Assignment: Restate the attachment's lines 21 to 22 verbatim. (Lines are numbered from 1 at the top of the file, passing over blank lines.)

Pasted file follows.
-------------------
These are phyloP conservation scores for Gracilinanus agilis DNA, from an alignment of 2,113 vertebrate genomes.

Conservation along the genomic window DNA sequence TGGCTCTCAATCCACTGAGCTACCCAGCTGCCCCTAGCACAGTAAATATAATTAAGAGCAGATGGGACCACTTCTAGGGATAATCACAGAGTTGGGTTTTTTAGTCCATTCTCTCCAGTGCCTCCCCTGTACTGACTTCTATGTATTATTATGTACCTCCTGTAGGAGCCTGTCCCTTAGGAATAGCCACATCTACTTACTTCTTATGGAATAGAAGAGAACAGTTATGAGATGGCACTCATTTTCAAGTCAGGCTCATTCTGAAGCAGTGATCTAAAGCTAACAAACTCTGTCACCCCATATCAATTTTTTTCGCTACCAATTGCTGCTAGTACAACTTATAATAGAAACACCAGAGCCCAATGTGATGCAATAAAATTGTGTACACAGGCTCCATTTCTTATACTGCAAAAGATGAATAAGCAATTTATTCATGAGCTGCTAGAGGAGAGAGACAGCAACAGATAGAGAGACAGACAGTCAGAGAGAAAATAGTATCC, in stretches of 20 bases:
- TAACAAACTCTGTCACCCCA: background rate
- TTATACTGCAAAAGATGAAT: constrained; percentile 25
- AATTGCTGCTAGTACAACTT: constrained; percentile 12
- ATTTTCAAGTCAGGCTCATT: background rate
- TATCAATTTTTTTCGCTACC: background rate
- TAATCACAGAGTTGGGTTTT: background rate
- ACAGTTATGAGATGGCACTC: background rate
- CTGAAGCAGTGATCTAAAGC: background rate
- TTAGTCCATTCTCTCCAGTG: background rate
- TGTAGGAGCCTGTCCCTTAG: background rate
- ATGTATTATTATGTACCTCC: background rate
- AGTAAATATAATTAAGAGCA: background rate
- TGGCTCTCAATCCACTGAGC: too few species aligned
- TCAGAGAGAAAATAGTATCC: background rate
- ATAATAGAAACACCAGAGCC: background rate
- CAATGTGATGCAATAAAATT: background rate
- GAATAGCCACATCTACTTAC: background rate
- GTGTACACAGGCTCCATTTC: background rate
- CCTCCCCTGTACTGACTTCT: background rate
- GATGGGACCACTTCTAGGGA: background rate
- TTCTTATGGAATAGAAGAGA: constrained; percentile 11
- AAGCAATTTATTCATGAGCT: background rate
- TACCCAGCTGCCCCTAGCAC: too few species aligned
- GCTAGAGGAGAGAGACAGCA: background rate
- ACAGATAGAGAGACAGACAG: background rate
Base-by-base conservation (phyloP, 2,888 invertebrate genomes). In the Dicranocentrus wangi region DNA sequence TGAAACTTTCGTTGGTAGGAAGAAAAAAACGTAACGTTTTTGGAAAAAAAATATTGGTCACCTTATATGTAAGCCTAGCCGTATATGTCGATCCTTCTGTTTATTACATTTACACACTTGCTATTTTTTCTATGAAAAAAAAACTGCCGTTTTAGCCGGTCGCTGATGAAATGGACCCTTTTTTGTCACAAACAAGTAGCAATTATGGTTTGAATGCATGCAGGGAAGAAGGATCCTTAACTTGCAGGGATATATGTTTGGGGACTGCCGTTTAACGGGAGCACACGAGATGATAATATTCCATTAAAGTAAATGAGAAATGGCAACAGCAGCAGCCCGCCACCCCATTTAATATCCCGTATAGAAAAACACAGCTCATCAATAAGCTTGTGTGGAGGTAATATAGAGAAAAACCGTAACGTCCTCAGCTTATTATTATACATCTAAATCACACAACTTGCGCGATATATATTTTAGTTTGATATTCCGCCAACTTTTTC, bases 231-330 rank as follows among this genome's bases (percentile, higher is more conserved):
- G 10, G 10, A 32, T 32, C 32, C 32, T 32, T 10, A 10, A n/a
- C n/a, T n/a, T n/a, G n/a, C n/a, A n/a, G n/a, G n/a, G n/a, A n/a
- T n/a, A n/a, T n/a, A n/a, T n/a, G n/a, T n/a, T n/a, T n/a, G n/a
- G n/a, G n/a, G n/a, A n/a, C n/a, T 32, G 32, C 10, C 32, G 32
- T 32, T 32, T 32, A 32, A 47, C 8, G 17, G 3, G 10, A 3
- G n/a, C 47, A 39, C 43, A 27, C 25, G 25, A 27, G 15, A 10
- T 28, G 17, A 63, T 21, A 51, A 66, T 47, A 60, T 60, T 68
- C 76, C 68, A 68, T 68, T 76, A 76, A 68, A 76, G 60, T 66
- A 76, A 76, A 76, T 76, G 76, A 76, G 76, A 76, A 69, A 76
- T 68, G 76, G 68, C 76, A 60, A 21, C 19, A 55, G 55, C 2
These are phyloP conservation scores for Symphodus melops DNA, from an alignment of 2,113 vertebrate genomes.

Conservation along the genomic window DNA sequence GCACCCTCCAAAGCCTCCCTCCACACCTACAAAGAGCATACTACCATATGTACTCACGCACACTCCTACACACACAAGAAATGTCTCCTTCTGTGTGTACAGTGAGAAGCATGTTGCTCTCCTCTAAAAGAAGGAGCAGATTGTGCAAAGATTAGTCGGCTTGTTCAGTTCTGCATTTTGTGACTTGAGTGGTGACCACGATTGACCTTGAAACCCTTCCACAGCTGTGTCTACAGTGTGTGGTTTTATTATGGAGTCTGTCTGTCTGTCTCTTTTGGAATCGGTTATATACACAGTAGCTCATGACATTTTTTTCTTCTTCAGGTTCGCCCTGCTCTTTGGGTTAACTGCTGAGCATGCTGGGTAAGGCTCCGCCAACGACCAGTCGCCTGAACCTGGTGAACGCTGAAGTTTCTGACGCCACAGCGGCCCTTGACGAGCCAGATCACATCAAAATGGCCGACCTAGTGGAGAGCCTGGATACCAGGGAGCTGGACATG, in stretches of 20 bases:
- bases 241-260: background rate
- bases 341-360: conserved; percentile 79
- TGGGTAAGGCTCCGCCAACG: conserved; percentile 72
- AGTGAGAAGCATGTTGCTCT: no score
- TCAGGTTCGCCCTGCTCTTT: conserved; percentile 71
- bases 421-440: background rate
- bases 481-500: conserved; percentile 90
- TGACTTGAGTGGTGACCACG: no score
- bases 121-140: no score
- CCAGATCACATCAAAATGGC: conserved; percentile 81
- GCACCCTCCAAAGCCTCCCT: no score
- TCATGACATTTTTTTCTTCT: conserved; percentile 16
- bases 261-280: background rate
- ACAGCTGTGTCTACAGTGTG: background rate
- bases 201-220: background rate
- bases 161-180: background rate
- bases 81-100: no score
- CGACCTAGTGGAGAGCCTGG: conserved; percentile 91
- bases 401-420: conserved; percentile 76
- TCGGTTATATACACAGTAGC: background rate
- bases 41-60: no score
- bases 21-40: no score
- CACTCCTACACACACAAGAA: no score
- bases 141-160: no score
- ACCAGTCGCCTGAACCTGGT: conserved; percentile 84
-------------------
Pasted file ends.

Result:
- CCTCCCCTGTACTGACTTCT: background rate
- GATGGGACCACTTCTAGGGA: background rate